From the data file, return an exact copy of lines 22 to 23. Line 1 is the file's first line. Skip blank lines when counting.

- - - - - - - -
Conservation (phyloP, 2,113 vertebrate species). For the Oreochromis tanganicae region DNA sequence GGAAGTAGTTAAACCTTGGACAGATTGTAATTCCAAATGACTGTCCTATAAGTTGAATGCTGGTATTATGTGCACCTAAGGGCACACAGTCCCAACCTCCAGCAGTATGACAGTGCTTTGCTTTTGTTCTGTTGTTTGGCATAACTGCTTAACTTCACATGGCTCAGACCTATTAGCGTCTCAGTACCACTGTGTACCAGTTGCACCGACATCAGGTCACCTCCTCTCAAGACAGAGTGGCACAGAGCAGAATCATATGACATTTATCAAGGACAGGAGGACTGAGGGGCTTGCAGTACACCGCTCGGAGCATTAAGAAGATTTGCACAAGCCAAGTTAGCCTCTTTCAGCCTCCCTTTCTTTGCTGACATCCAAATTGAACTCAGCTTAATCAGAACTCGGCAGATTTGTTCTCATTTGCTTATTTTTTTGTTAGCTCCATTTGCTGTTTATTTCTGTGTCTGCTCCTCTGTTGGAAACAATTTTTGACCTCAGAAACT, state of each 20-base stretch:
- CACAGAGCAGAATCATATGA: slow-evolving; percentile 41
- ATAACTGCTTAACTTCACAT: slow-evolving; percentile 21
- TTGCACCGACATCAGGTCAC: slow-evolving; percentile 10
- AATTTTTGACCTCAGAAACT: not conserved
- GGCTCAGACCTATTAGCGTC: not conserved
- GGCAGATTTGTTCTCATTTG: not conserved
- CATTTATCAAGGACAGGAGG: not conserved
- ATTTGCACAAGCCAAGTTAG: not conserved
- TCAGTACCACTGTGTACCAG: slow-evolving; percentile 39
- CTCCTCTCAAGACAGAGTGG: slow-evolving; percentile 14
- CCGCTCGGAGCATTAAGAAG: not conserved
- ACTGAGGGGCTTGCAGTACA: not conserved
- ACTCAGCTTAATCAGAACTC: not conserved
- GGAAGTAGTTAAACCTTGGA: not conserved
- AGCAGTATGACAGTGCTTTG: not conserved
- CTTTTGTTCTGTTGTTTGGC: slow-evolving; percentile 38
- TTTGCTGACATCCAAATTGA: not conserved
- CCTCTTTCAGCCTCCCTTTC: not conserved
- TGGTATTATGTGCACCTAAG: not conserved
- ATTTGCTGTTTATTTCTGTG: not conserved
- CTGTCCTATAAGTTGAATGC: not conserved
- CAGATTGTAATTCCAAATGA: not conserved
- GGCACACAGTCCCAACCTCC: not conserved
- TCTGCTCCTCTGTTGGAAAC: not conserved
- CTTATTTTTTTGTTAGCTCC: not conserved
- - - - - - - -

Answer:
- CTGTCCTATAAGTTGAATGC: not conserved
- CAGATTGTAATTCCAAATGA: not conserved